|08-01-2004 01:49 PM|
Actually the yeast in the Hagen packet is more like 1/8 teaspoon, if the initial rate is too high, you might reduce that some the next time. By accepting a lower initial rate, you get longer production and a more even CO2 level.
In my tanks, with HOB filters, I don't worry about the high initial rate for the filter blows off the excess.
|08-01-2004 03:15 AM|
|Urkevitz||Thats what my recipe is except I only use 1/4 tsp baking soda. I have been going 3 weeks now.|
|08-01-2004 02:56 AM|
The one I printed out is:
sugar to first line
water to second line
1/4 tsp yeast
1 tsp baking soda
I don't know yet how long it lasts, but I'm getting bubbles fast enough so that most rows on the ladder have one.
|08-01-2004 02:34 AM|
which recipe are you referring to? there have been quite a few recipes mentioned...
by the way, in my experience, the jello recipe is too slow...it may be good for a smaller tank say 10 gallon or a 5 gallon that doesn't need as much co2 and can last 3 months...but for my 20 gallon, i had to go back to original 2 cups sugar no jello. it works great.
|07-31-2004 04:38 PM|
Just an update. Cleaned, disinfected, dechlorinated, and used the recipe I found here. I can't believe how much faster it's bubbling. Also, must have forgotten to tighten one of them completely--no leaks but a little whiff of it--smelled yeasty rather than foul.
Homemade for me from now on. Thanks to whoever posted the recipe.
|07-31-2004 05:04 AM|
The odor they're describing is something I've found from the occasional Hagen mix, too. There's no words for it, but it's not the usual boozie-smellin' odor that comes off it.
Actually, it's not an odor. It's a stench. A big one. One that can cloud up inside a room and make it smell for over an hour.
I 'got rid of it' by soaking the containers in a bleach solution for the better part of an hour.
Man oh man, the smell still lingers a bit, though.
|07-30-2004 04:50 PM|
|07-29-2004 11:36 PM|
|observant_imp||Thanks Zapus. I'll try that. I'll soak it in a dechlorinator when I'm done. I was afraid to mix more--figured whatever it was would contaminate a new batch. I'm going with homemade from here on out. That stink came from the first batch in a brand new unit.|
|07-29-2004 11:18 PM|
|zapus||The Hagen mix I had was so old it wouldn't work, but none of my DIY batches has had a foul odor. Perhaps you had some bacteria contamination. Seems I have heard of this from other posts, so it may be a problem on the manufacturing end. You could use a dilute bleach solution to kill the odor, but I would make sure to rinse it thoroughly so that it doesn't leach chlorine into your fresh batch and zap your yeast.|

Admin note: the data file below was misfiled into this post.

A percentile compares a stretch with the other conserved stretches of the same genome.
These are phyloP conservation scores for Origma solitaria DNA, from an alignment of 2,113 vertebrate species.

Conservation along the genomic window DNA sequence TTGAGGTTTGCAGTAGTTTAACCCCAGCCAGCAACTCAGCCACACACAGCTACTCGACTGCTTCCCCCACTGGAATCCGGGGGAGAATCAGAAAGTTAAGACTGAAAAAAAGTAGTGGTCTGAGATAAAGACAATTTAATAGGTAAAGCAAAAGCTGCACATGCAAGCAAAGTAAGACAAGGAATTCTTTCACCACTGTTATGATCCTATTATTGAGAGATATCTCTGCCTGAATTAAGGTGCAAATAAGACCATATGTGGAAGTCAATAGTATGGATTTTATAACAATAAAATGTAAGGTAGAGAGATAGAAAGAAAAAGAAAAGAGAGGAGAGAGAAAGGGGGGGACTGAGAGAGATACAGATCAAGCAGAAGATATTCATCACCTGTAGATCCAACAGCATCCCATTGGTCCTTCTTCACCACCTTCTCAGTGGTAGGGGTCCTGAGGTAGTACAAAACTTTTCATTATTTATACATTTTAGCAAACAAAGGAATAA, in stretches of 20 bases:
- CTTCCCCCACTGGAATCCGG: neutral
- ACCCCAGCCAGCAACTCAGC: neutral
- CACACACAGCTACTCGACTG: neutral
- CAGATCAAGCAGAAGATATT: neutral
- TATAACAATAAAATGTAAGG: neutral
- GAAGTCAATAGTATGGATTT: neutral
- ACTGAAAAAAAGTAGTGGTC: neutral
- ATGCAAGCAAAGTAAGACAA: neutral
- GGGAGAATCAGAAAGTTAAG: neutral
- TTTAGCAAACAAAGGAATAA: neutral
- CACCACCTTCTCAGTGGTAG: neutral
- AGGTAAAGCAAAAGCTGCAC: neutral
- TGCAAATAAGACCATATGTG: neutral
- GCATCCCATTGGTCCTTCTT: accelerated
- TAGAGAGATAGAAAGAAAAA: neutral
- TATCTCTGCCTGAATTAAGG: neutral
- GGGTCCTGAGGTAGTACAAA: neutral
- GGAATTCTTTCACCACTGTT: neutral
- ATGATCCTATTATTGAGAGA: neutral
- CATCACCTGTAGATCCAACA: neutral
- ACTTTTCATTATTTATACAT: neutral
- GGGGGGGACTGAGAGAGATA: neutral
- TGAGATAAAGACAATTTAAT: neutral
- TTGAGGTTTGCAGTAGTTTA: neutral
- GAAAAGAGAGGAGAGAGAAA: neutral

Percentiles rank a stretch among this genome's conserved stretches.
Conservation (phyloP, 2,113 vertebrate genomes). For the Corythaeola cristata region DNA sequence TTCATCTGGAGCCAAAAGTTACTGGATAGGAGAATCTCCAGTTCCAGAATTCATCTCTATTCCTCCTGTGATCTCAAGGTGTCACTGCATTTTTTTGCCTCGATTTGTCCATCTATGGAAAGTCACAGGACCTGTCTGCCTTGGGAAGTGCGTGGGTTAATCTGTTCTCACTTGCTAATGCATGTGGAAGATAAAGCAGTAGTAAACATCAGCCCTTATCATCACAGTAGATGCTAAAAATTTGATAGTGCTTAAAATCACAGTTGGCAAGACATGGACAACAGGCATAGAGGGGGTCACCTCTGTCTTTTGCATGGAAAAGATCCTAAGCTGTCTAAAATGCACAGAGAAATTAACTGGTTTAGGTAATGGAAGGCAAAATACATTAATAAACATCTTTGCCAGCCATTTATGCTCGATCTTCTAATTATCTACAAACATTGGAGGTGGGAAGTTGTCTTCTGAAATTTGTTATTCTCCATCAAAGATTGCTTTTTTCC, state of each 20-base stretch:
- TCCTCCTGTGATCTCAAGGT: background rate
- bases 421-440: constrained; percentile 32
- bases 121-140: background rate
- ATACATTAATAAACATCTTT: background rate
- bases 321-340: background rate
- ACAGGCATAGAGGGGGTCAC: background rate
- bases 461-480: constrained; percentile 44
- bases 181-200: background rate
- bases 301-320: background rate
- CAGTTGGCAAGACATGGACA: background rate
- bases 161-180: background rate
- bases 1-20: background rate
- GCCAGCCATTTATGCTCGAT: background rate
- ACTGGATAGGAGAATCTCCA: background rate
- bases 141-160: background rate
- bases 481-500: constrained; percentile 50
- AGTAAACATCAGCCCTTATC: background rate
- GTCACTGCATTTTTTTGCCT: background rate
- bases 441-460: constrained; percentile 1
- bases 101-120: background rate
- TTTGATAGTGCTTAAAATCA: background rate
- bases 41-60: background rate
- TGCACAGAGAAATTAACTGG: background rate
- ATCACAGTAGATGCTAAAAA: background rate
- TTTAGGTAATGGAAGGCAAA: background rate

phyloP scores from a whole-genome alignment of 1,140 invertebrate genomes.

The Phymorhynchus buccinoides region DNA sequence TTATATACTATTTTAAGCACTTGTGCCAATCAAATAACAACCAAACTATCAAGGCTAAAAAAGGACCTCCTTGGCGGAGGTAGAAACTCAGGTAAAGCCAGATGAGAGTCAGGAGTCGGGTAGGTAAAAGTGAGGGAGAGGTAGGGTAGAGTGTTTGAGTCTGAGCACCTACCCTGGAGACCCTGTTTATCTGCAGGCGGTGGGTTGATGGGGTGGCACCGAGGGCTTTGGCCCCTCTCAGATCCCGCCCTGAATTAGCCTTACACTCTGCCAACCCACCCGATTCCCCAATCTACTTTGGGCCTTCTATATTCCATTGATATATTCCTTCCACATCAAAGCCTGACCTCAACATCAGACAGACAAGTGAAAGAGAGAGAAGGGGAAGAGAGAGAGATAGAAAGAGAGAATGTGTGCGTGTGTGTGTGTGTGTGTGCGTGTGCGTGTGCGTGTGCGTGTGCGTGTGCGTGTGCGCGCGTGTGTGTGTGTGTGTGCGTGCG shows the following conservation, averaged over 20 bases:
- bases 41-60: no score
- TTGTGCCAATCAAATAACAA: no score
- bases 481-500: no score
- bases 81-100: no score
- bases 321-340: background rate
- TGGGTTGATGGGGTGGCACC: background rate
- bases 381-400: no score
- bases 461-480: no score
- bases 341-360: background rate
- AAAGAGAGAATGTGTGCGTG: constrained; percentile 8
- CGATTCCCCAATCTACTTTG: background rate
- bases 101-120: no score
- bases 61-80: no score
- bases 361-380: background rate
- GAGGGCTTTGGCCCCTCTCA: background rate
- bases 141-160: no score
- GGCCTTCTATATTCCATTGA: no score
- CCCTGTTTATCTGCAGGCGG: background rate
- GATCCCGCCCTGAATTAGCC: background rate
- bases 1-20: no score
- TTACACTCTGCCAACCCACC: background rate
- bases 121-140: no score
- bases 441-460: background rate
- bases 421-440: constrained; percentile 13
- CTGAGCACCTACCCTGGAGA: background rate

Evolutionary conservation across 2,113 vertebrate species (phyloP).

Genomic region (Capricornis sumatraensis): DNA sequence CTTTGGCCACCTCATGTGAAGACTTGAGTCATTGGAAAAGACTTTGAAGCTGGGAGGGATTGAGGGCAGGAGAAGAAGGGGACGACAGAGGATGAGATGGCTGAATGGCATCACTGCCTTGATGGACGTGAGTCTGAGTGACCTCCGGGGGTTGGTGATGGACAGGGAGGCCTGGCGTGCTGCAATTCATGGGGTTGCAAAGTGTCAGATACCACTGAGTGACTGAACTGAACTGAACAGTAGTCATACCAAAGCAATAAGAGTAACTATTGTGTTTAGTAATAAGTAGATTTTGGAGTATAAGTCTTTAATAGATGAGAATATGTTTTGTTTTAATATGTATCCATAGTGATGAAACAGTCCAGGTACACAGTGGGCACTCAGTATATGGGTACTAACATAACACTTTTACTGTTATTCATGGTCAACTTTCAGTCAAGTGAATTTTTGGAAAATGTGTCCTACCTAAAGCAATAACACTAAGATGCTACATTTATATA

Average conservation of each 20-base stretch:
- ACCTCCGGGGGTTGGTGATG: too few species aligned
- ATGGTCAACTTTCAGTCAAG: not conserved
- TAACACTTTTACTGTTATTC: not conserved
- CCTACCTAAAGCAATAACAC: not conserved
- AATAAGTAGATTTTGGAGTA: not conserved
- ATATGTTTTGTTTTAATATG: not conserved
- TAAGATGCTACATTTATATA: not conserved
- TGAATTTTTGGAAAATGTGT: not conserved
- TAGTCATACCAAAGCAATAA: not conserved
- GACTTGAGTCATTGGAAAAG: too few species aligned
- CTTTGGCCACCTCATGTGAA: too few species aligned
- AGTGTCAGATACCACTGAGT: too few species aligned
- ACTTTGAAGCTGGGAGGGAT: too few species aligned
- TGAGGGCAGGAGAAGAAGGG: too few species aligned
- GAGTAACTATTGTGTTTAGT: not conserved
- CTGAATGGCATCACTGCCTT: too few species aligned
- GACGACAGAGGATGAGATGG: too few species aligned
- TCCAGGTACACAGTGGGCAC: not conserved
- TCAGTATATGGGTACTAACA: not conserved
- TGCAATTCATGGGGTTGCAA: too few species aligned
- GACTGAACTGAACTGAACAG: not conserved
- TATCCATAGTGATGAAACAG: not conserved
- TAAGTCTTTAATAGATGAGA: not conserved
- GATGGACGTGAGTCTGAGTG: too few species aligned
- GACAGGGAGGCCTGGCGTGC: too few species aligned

|07-29-2004 07:36 PM|
Does the homemade formula smell as foul as the Hagen mix? I made my first change on a Hagen kit yesterday and the stench would gag a maggot.
Also, if I switch to the homemade mix, what will wash that smell out of the cannister and leave it safe for future use?
|07-28-2004 05:31 PM|
I also find if I activate the yeast (Make sure the water is between 105-115 degrees Fareinheit) that I get awesome results. Bubbles start rolling almost instantly.
|07-28-2004 02:59 PM|
brew yeasts seem to hate baking soda
I found that both the wine yeast and the beer yeast seem to hate baking soda, I think they are suited to acid, but not suited to basic. OTOH bread yeast is fine with baking soda.
|07-28-2004 11:20 AM|
|zapus||Is it just me or is the champagne yeast a bit "slower" than bread yeast? I seem to get fewer bubbles per second with it (which might be better with smaller tanks), and it seems to take a bit longer getting started.|
|07-24-2004 05:49 PM|
|anonapersona||Highly active is fine, the date is what is important. Once a packet is open, you need to store it in the refrigerator or it dies over a few months. Take note of the date when you buy it, it will expire unopened if it is old enough.|
|07-24-2004 07:54 AM|
|rcx_sk||hmm, oh, maybe my problem is with the yeast I'm using. I check and the yeast I bought is the "highly active" rapid rise baking yeast, instead of the regular baking yeast.|
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